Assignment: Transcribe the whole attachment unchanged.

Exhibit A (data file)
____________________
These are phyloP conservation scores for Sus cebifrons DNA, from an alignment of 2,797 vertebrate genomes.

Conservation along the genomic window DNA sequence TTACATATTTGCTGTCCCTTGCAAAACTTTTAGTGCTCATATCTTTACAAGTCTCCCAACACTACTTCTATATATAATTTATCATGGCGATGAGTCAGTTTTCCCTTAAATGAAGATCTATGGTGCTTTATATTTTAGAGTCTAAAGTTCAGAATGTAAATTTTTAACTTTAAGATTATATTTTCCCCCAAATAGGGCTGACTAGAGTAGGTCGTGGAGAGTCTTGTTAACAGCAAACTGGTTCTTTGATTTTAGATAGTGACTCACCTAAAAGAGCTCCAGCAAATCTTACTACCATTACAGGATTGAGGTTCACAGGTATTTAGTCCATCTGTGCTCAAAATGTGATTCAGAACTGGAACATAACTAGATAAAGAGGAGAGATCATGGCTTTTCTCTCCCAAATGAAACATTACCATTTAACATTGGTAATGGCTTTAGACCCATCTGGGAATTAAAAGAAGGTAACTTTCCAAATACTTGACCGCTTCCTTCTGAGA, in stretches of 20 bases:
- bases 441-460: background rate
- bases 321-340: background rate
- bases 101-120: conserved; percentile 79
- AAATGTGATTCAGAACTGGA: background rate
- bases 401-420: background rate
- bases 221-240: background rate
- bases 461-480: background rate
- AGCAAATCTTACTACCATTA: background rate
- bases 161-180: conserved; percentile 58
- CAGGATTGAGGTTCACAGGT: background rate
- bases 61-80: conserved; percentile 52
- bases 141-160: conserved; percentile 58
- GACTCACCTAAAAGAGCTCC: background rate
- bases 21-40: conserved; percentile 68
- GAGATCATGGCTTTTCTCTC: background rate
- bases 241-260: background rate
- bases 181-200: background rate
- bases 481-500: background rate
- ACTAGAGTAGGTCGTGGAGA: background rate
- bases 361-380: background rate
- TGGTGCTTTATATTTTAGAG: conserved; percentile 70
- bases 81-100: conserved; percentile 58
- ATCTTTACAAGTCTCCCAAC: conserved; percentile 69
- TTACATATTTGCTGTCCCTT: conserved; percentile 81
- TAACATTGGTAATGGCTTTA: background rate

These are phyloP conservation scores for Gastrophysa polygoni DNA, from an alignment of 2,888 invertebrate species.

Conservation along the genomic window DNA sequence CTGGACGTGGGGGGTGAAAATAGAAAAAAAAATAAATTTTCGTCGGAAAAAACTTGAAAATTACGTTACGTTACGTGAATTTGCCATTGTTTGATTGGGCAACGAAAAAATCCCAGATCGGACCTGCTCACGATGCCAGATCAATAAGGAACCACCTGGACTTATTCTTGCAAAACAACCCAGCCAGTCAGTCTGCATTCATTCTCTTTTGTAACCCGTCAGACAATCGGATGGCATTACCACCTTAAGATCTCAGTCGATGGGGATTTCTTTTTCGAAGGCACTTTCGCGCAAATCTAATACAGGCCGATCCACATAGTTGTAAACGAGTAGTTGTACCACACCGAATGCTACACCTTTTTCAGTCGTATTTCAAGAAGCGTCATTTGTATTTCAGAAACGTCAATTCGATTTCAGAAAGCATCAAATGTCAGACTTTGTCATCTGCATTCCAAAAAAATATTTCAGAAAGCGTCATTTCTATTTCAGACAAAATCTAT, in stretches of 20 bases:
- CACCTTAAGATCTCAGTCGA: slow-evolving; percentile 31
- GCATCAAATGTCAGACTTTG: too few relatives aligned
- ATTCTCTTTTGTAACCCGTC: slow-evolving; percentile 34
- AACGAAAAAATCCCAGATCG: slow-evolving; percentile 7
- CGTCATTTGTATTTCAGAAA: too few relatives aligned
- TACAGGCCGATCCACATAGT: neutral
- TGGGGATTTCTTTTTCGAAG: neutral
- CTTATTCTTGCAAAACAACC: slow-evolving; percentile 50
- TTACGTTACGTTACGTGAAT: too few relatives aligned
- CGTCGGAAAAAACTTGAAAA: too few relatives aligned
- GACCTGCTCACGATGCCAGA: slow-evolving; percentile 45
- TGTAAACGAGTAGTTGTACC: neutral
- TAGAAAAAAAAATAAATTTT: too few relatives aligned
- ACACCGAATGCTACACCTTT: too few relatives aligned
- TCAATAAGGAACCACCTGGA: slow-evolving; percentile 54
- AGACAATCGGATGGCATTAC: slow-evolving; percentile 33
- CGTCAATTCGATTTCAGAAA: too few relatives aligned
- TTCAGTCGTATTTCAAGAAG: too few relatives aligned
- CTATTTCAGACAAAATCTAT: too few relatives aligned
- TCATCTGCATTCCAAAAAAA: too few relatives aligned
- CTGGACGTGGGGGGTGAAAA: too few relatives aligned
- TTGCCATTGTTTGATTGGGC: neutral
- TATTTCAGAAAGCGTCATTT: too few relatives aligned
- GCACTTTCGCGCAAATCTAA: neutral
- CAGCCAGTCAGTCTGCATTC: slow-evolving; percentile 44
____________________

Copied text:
These are phyloP conservation scores for Sus cebifrons DNA, from an alignment of 2,797 vertebrate genomes.

Conservation along the genomic window DNA sequence TTACATATTTGCTGTCCCTTGCAAAACTTTTAGTGCTCATATCTTTACAAGTCTCCCAACACTACTTCTATATATAATTTATCATGGCGATGAGTCAGTTTTCCCTTAAATGAAGATCTATGGTGCTTTATATTTTAGAGTCTAAAGTTCAGAATGTAAATTTTTAACTTTAAGATTATATTTTCCCCCAAATAGGGCTGACTAGAGTAGGTCGTGGAGAGTCTTGTTAACAGCAAACTGGTTCTTTGATTTTAGATAGTGACTCACCTAAAAGAGCTCCAGCAAATCTTACTACCATTACAGGATTGAGGTTCACAGGTATTTAGTCCATCTGTGCTCAAAATGTGATTCAGAACTGGAACATAACTAGATAAAGAGGAGAGATCATGGCTTTTCTCTCCCAAATGAAACATTACCATTTAACATTGGTAATGGCTTTAGACCCATCTGGGAATTAAAAGAAGGTAACTTTCCAAATACTTGACCGCTTCCTTCTGAGA, in stretches of 20 bases:
- bases 441-460: background rate
- bases 321-340: background rate
- bases 101-120: conserved; percentile 79
- AAATGTGATTCAGAACTGGA: background rate
- bases 401-420: background rate
- bases 221-240: background rate
- bases 461-480: background rate
- AGCAAATCTTACTACCATTA: background rate
- bases 161-180: conserved; percentile 58
- CAGGATTGAGGTTCACAGGT: background rate
- bases 61-80: conserved; percentile 52
- bases 141-160: conserved; percentile 58
- GACTCACCTAAAAGAGCTCC: background rate
- bases 21-40: conserved; percentile 68
- GAGATCATGGCTTTTCTCTC: background rate
- bases 241-260: background rate
- bases 181-200: background rate
- bases 481-500: background rate
- ACTAGAGTAGGTCGTGGAGA: background rate
- bases 361-380: background rate
- TGGTGCTTTATATTTTAGAG: conserved; percentile 70
- bases 81-100: conserved; percentile 58
- ATCTTTACAAGTCTCCCAAC: conserved; percentile 69
- TTACATATTTGCTGTCCCTT: conserved; percentile 81
- TAACATTGGTAATGGCTTTA: background rate

These are phyloP conservation scores for Gastrophysa polygoni DNA, from an alignment of 2,888 invertebrate species.

Conservation along the genomic window DNA sequence CTGGACGTGGGGGGTGAAAATAGAAAAAAAAATAAATTTTCGTCGGAAAAAACTTGAAAATTACGTTACGTTACGTGAATTTGCCATTGTTTGATTGGGCAACGAAAAAATCCCAGATCGGACCTGCTCACGATGCCAGATCAATAAGGAACCACCTGGACTTATTCTTGCAAAACAACCCAGCCAGTCAGTCTGCATTCATTCTCTTTTGTAACCCGTCAGACAATCGGATGGCATTACCACCTTAAGATCTCAGTCGATGGGGATTTCTTTTTCGAAGGCACTTTCGCGCAAATCTAATACAGGCCGATCCACATAGTTGTAAACGAGTAGTTGTACCACACCGAATGCTACACCTTTTTCAGTCGTATTTCAAGAAGCGTCATTTGTATTTCAGAAACGTCAATTCGATTTCAGAAAGCATCAAATGTCAGACTTTGTCATCTGCATTCCAAAAAAATATTTCAGAAAGCGTCATTTCTATTTCAGACAAAATCTAT, in stretches of 20 bases:
- CACCTTAAGATCTCAGTCGA: slow-evolving; percentile 31
- GCATCAAATGTCAGACTTTG: too few relatives aligned
- ATTCTCTTTTGTAACCCGTC: slow-evolving; percentile 34
- AACGAAAAAATCCCAGATCG: slow-evolving; percentile 7
- CGTCATTTGTATTTCAGAAA: too few relatives aligned
- TACAGGCCGATCCACATAGT: neutral
- TGGGGATTTCTTTTTCGAAG: neutral
- CTTATTCTTGCAAAACAACC: slow-evolving; percentile 50
- TTACGTTACGTTACGTGAAT: too few relatives aligned
- CGTCGGAAAAAACTTGAAAA: too few relatives aligned
- GACCTGCTCACGATGCCAGA: slow-evolving; percentile 45
- TGTAAACGAGTAGTTGTACC: neutral
- TAGAAAAAAAAATAAATTTT: too few relatives aligned
- ACACCGAATGCTACACCTTT: too few relatives aligned
- TCAATAAGGAACCACCTGGA: slow-evolving; percentile 54
- AGACAATCGGATGGCATTAC: slow-evolving; percentile 33
- CGTCAATTCGATTTCAGAAA: too few relatives aligned
- TTCAGTCGTATTTCAAGAAG: too few relatives aligned
- CTATTTCAGACAAAATCTAT: too few relatives aligned
- TCATCTGCATTCCAAAAAAA: too few relatives aligned
- CTGGACGTGGGGGGTGAAAA: too few relatives aligned
- TTGCCATTGTTTGATTGGGC: neutral
- TATTTCAGAAAGCGTCATTT: too few relatives aligned
- GCACTTTCGCGCAAATCTAA: neutral
- CAGCCAGTCAGTCTGCATTC: slow-evolving; percentile 44